2.6. Data Normalization

Since indicators used in this assessment have different measurements, normalization is carried out to render them comparable before the aggregation. Several normalization techniques exist [27], this assessment, however, adopted the max-min method, because of its ability to preserve relationships within the data [28] and widen the range of indicators laying within a small interval. The indicators are assigned in an identical range, 0 - 1.

In the min-max normalization [24], each indicator x q c t for a generic country c and time t is transformed in;

I q c t = x q c t min c ( x q t ) max c ( x q t ) min c ( x q t ) (2)

where min c ( x q t ) and max c ( x q t ) are the minimum and maximum value of x q c t across all countries c at time t. In this way, the normalized indicators I q c have values lying between 0 (laggard, x q c t = min c ( x q t ) ), 1 (leader, x q c t = max c ( x q t ) ).

2.7. Multi-Criteria Decision Analysis (MCDA)—Weighting and Aggregation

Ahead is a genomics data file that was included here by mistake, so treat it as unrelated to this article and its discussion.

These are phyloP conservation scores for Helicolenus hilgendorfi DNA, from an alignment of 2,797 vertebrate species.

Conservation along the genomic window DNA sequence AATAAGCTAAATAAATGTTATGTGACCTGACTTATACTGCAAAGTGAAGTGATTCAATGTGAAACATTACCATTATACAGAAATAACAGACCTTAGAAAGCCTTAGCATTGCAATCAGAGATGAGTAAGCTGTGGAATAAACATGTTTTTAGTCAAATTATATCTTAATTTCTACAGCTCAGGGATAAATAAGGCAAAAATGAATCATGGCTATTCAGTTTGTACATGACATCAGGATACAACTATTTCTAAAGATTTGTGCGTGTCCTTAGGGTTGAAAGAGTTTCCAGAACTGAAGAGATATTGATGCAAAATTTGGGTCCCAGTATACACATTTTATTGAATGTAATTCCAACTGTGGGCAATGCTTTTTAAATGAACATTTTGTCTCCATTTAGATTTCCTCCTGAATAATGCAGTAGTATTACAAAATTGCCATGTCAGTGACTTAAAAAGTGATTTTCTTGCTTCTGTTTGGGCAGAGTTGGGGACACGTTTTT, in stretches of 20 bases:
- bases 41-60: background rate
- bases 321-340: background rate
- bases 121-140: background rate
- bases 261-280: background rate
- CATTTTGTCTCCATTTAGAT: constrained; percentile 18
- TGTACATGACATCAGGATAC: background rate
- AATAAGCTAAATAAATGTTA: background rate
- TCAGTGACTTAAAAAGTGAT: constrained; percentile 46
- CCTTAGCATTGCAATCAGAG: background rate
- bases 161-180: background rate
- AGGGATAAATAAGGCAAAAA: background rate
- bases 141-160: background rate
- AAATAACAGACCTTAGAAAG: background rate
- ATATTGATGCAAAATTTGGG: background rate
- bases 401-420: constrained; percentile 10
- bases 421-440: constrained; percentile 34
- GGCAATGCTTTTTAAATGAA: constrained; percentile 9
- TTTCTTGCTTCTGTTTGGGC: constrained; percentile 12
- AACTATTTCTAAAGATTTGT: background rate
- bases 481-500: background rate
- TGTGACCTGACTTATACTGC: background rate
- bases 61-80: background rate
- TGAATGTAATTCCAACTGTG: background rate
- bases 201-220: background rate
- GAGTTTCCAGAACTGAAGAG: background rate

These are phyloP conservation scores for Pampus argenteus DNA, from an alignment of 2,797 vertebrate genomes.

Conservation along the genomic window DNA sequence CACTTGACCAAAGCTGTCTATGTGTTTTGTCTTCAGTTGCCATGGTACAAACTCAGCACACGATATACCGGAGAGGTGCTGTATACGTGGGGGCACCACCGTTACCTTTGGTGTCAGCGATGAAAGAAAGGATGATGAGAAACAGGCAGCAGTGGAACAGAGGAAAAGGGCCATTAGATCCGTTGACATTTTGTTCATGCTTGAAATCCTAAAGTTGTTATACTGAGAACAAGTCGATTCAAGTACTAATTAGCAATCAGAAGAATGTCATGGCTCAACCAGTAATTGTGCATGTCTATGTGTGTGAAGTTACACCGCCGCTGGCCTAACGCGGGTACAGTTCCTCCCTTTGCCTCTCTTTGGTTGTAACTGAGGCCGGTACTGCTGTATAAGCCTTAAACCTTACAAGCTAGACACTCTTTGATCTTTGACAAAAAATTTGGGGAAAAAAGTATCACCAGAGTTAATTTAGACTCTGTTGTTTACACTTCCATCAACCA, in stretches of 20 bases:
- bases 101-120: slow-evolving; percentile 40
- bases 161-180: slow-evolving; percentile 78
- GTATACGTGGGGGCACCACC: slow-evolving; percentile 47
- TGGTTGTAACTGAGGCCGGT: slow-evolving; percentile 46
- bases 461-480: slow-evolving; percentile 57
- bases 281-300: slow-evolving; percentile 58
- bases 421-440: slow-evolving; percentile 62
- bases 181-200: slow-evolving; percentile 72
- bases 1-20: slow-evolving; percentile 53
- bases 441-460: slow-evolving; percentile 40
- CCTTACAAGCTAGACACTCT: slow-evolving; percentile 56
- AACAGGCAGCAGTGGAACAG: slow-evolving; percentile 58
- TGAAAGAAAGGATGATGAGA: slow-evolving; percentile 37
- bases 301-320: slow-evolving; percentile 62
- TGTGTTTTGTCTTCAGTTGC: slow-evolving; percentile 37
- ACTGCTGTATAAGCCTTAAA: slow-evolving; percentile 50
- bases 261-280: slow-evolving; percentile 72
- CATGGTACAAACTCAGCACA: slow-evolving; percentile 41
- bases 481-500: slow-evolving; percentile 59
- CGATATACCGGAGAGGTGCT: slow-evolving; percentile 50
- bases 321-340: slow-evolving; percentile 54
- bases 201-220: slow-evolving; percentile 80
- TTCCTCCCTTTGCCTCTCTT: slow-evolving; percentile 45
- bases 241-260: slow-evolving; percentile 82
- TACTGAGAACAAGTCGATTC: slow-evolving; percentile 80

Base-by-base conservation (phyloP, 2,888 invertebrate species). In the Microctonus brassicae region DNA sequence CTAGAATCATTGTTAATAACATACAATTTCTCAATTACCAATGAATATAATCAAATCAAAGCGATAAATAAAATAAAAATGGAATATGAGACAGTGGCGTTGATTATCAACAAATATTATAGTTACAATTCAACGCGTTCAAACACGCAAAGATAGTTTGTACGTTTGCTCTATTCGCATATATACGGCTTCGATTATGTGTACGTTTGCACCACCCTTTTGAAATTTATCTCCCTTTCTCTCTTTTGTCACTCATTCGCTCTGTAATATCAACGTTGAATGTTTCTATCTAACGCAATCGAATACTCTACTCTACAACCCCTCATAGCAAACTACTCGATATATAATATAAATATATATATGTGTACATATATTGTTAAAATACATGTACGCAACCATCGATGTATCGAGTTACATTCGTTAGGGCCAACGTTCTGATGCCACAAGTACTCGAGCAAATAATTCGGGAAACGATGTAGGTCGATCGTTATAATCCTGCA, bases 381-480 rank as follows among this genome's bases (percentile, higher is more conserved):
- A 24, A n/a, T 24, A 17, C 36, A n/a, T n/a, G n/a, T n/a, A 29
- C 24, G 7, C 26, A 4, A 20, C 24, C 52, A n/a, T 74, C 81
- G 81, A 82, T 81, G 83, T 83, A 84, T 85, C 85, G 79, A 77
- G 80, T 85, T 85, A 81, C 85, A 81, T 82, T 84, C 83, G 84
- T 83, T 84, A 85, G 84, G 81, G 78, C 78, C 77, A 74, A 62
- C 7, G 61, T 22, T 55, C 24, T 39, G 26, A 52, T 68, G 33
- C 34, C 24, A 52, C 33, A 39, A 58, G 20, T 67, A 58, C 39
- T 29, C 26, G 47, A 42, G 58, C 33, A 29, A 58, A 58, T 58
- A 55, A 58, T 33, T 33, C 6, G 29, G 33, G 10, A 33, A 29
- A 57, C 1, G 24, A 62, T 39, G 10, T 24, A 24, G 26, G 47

MCDA is a collection of formal approaches which seek to take explicit account of key factors in helping individuals or groups explore decisions that matter [29]. Accordingly, this empowers MCDA procedures as decision rules defining the relationship between the input map and output map using geographical data, decision maker’s preferences data manipulation, and preferences according to decision rules [30]. The preferences are then incorporated into the decision model in terms of weights or importance assigned to them during evaluation. Over the past decade, several multi-criteria evaluation methods were introduced in the GIS environment [31]. This assessment adopted expert based weighting. This technique is transparent, short, and relatively straight forward [24], however, it’s also highly subjective. In this case, it was adopted as the assessment was run parallel to the prevailing COVID-19 spread mitigation efforts.